January 8, 2001
Larry Hurst was initially skeptical. A program that would match every dollar he saved, 2-for-1, toward the purchase of a new home? He wasn't buying.
"It didn't sound too real," says Hurst, who had lived in New Orleans public housing for 25 years. "It sounded like a rip-off."
Hurst isn't a skeptic anymore. In April, he closed on the purchase of a house for his family in the lower Ninth Ward, an acquisition made possible through the C.J. Peete housing development's Individual Development Account program.
Hurst's success is just the kind of story Lina Alfieri Stern hopes to hear. Stern serves as managing director of the Greater New Orleans Individual Development Account Collaborative, an initiative launched in October to make IDAs available to low-income residents throughout the city.
"Social-service policies have traditionally stressed consumption," says Stern, assistant director of the Freeman School's Levy-Rosenblum Institute, which established the pilot program at C.J. Peete in 1998. "Now we're starting to teach people how to gain assets as a way to wealth and were providing them with a vehicle to do that."
Individual Development Accounts are matched savings accounts designed to help low-income individuals and families achieve specific savings goals, such as home ownership, job training, or business start-up. Funded through a combination of public and private sources, IDA programs match account holders' savings by varying multiples.
The Greater New Orleans IDA Collaborative plans to match money saved for educational expenses, business start-ups or car purchases on a 2-to-1 basis. Money saved for homebuying is matched on a 4-to-1 basis. IDA funds can be accessed only when a participant achieves his or her savings goal and only for the account's designated purpose.
The theory is based on the work of Michael Sherraden, professor of social work at the University of Washington in St. Louis, who argues that asset building and holding offer better opportunities for breaking the cycle of poverty and achieving self-sufficiency than traditional models of savings and consumption. Since the concept was developed in the early 1990s, more than 200 IDA programs have sprung up across the country.
Inspired by the success of the C.J. Peete program and encouraged by the allocation of federal funds to start IDA programs, Stern began to build a coalition of local businesses and service organizations to pool their efforts to obtain funding.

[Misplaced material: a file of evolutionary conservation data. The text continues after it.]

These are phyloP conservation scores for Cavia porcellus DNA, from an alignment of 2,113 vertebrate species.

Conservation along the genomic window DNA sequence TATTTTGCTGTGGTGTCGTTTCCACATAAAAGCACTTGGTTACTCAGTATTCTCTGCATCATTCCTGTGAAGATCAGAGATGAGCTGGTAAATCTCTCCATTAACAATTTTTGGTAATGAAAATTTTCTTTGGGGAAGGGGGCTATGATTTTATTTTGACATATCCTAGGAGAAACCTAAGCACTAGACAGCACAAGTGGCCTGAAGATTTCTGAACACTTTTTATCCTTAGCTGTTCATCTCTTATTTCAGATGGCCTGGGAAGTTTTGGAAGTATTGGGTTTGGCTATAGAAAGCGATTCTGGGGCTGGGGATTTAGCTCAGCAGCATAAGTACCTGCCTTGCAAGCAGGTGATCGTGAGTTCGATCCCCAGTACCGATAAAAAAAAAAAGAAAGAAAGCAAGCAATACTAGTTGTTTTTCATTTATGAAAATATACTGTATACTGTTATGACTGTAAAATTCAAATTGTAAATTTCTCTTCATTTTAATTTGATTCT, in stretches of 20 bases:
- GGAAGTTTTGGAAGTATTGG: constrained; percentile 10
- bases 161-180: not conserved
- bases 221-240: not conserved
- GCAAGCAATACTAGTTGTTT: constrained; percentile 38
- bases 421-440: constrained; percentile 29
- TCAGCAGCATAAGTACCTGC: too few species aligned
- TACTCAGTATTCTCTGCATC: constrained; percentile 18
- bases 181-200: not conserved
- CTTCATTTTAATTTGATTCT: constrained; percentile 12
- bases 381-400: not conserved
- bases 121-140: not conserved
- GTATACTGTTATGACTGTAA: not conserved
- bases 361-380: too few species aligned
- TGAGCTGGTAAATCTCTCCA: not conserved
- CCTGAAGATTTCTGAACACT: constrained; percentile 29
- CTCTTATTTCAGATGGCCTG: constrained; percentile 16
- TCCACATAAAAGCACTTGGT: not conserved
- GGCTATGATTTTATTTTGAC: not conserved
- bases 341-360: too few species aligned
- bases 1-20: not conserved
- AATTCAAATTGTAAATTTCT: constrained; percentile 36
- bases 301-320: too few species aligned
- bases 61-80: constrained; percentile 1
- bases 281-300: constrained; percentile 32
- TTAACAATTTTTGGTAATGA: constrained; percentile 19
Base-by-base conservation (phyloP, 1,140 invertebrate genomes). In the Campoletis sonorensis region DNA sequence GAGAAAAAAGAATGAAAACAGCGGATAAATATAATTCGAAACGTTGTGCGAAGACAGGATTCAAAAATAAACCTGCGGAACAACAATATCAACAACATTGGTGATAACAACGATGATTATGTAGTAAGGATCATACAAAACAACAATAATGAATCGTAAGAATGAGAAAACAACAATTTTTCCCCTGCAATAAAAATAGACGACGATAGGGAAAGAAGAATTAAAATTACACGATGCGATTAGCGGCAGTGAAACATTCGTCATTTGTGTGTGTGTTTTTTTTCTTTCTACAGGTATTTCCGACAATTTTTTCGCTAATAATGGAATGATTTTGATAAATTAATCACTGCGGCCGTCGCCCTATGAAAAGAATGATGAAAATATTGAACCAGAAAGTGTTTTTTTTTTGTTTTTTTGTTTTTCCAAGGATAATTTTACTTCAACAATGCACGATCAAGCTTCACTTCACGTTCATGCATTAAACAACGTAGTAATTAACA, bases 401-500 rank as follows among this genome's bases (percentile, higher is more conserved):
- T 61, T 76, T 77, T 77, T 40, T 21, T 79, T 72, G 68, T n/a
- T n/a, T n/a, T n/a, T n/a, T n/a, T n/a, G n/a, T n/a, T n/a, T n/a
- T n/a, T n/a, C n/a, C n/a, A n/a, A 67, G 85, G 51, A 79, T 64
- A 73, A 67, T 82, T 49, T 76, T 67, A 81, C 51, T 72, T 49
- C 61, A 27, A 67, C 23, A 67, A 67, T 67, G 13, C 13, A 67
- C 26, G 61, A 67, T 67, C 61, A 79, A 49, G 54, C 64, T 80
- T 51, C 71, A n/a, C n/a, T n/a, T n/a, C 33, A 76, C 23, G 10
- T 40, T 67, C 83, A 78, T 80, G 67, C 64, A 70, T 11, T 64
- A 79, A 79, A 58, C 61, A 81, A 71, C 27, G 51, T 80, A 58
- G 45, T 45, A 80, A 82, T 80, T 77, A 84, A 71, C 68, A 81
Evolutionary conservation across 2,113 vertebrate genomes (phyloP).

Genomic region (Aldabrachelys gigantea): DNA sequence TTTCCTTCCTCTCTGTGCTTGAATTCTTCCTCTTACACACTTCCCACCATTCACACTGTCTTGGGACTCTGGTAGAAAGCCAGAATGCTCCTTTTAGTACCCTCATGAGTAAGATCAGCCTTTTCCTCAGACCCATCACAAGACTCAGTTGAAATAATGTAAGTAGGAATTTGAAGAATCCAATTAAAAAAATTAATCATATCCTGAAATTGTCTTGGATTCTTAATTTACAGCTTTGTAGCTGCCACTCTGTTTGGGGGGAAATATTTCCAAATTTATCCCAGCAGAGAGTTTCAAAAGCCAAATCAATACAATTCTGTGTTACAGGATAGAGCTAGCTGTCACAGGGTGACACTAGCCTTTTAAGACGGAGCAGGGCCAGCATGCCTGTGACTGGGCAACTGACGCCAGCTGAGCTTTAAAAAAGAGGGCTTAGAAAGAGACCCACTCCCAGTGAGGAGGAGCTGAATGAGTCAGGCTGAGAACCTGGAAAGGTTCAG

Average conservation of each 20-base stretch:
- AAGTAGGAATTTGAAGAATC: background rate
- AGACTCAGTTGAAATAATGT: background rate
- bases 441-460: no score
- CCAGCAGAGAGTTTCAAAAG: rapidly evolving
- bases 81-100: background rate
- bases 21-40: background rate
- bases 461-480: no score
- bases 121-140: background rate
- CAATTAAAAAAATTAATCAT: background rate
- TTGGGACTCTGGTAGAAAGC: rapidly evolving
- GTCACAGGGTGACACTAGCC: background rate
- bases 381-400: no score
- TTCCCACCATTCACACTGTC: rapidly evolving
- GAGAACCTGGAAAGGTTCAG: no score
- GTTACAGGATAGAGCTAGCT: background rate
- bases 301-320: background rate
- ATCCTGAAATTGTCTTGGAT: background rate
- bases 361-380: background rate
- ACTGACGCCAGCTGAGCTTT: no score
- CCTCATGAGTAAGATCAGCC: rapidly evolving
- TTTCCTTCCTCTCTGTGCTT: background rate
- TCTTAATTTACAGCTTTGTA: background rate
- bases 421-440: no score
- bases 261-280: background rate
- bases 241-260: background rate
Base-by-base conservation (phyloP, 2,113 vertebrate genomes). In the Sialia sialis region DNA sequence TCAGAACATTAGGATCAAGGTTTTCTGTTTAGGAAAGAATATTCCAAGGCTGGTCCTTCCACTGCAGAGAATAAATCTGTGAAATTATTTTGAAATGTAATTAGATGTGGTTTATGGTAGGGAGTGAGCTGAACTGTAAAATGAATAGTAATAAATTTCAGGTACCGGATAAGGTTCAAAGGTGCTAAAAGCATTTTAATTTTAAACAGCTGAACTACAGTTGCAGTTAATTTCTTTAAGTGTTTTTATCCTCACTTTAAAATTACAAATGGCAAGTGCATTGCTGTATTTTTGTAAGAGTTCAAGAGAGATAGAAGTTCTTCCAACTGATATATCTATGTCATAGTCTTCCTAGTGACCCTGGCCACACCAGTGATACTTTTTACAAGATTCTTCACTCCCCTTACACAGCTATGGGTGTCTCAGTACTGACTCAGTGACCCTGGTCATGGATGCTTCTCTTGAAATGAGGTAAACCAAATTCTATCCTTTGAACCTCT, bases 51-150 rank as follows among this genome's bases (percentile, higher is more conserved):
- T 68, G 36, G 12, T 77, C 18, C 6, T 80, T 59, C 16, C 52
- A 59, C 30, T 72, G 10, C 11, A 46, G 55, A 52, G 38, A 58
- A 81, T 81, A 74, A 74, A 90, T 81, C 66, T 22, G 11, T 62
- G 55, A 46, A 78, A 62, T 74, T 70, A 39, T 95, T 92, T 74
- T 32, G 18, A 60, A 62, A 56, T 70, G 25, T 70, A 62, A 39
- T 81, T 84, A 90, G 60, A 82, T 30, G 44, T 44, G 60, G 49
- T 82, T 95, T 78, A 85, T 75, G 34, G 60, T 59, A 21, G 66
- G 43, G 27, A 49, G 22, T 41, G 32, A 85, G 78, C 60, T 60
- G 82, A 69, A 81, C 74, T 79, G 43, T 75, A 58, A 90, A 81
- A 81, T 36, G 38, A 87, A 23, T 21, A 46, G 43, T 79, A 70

"I wanted to figure out a way for any group that wanted to start an IDA program to do so, like a small church for example," Stern explains. The collaborative that has emerged comprises diverse partners with diverse roles.
The Levy-Rosenblum Institute and the National Center for the Urban Community of Tulane and Xavier are coordinating the program. Partners such as Entergy and the Booth Bricker Fund are providing funding. Hibernia National Bank and United Bank & Trust are providing free savings accounts for participants as well as financial support.
At the heart of the collaborative, however, are the social-service organizations that represent the outreach component of the program. Organizations such as Neighborhood Housing Services of New Orleans, Total Community Action, the Housing Authority of New Orleans, New Orleans Council on Aging, Covenant House and others will be responsible for promoting IDAs as vehicles to build assets, guiding clients through the application process and monitoring their progress.
As of mid-November, more than 40 local organizations were either signed-on or pending partners in the collaborative. The Levy-Rosenblum Institute also will conduct classes in economic literacy. In addition, IDA participants, many of whom have never had savings accounts, are required to attend asset-specific classes while in the program.
Participants saving toward buying a home, for example, attend homebuyers classes to learn what to look for in a house and what to expect from banks and mortgage companies. Business owners, in turn, go through business courses. The Levy-Rosenblum Institute will manage the collaborative and house its database, which is linked to the financial institutions and which enables the institute to monitor the progress of the program.
At its current funding level of just more than $500,000, the collaborative can accommodate approximately 180 individuals or families for IDAs, but Stern is hopeful that growing interest in the program, and more success stories like Hurst's, will lead to additional funding.
"The IDA concept is a good one," she says. "The program is structured, it builds good habits in terms of savings, it teaches people about budgeting and investment issues. We're really adding to their knowledge base. We're teaching a person to fish."
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